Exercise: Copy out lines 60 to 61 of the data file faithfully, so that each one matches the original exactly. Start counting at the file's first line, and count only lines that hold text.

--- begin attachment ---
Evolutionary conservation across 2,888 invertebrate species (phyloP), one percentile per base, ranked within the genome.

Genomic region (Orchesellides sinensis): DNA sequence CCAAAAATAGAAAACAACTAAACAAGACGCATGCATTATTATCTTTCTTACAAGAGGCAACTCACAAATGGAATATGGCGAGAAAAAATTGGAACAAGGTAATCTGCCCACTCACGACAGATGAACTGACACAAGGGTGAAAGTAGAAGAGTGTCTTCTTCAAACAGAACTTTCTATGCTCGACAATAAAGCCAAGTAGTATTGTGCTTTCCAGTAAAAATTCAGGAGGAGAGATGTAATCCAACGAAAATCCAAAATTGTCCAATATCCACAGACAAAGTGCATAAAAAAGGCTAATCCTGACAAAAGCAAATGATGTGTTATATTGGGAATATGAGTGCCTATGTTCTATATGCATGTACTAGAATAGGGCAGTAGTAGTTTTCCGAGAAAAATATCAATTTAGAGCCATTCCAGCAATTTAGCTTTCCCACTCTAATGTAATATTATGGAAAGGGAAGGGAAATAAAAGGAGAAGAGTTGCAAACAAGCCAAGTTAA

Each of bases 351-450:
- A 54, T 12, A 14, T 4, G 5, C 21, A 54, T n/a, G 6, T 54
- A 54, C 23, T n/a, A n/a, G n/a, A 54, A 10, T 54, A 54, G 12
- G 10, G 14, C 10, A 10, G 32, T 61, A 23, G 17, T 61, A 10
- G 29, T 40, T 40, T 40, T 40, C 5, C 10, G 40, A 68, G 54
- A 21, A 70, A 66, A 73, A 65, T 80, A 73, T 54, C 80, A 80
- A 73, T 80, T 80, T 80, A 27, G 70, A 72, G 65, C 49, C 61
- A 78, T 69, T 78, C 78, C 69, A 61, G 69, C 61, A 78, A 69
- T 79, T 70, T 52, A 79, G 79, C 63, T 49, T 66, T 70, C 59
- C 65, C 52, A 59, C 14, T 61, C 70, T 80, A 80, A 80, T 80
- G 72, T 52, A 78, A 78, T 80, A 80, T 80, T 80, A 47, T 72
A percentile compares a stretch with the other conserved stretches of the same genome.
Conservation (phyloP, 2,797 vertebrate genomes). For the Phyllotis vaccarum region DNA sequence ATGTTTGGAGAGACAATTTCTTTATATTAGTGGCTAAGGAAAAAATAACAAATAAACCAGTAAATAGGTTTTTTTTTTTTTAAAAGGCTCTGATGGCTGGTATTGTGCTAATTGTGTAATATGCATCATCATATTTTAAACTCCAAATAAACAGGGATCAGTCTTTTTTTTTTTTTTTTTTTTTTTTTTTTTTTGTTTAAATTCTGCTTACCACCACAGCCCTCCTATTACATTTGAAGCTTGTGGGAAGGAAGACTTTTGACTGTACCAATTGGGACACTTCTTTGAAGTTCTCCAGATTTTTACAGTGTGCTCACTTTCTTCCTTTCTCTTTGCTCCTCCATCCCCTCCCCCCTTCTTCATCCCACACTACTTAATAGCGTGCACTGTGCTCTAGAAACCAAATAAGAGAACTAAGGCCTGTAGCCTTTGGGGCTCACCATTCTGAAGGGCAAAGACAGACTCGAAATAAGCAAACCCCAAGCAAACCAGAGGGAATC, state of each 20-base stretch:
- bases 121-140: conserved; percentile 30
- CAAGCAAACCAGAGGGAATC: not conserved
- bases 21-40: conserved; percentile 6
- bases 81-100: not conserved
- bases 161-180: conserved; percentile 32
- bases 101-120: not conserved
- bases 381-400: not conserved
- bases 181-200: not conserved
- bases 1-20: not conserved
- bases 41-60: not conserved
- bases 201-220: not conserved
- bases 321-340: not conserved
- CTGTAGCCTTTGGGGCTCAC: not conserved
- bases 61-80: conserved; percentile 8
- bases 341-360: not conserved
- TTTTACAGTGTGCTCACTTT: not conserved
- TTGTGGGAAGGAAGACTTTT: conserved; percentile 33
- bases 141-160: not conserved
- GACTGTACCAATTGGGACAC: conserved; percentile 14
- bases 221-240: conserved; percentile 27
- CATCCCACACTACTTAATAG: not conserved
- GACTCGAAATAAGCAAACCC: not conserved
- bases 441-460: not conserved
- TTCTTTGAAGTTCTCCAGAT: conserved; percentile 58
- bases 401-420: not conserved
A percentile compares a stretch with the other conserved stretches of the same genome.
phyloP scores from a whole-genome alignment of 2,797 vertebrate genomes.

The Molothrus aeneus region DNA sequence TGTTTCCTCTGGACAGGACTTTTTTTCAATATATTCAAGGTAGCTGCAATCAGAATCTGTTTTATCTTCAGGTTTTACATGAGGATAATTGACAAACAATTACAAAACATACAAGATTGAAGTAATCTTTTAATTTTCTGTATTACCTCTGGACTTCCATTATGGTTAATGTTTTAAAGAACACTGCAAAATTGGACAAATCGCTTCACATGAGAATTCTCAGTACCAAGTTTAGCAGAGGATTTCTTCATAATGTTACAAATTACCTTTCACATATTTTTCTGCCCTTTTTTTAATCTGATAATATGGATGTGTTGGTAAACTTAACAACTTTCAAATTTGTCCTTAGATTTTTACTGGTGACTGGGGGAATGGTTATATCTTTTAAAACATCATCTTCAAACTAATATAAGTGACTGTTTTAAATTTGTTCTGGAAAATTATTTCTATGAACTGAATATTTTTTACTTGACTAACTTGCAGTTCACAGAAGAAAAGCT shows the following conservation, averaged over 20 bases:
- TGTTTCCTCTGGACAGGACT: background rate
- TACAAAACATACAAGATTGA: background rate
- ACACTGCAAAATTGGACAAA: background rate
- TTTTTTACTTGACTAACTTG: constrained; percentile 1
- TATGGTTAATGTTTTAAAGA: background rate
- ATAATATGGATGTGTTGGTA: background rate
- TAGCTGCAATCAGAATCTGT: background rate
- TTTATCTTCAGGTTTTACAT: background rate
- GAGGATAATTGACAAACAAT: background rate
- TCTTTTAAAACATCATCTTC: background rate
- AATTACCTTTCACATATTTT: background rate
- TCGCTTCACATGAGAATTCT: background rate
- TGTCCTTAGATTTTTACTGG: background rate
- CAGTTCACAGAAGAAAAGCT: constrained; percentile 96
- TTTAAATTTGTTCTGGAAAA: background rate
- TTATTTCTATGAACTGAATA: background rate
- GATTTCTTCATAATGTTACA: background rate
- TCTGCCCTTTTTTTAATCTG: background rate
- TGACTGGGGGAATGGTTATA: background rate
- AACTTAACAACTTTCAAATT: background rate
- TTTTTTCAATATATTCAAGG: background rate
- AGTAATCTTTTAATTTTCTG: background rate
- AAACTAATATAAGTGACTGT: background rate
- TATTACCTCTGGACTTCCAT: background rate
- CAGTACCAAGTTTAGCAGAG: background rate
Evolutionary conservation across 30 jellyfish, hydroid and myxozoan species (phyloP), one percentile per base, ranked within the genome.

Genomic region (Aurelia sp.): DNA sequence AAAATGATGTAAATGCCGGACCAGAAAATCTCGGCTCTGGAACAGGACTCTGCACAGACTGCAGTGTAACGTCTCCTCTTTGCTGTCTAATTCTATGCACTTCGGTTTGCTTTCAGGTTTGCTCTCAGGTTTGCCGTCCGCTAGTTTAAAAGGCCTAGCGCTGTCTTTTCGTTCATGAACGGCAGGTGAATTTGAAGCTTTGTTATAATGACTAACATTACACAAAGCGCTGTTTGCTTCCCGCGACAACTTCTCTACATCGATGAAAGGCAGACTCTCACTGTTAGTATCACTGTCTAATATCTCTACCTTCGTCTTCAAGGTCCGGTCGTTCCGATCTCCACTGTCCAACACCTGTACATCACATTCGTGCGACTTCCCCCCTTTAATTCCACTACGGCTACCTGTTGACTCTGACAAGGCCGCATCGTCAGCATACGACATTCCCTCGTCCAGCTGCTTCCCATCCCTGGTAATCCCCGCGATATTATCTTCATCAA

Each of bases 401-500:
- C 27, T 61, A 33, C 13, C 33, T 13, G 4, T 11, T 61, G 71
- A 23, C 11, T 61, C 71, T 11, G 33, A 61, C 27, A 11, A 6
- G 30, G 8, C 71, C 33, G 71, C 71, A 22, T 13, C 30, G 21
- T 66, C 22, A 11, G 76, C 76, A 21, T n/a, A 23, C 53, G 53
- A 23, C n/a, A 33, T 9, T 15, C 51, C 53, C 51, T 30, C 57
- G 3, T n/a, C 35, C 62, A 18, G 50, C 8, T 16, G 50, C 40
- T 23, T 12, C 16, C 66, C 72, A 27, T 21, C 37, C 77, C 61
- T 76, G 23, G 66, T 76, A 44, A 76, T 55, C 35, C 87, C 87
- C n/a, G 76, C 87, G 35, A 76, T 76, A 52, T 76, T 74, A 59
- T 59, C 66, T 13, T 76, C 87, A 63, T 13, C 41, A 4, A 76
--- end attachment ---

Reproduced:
- GATTTCTTCATAATGTTACA: background rate
- TCTGCCCTTTTTTTAATCTG: background rate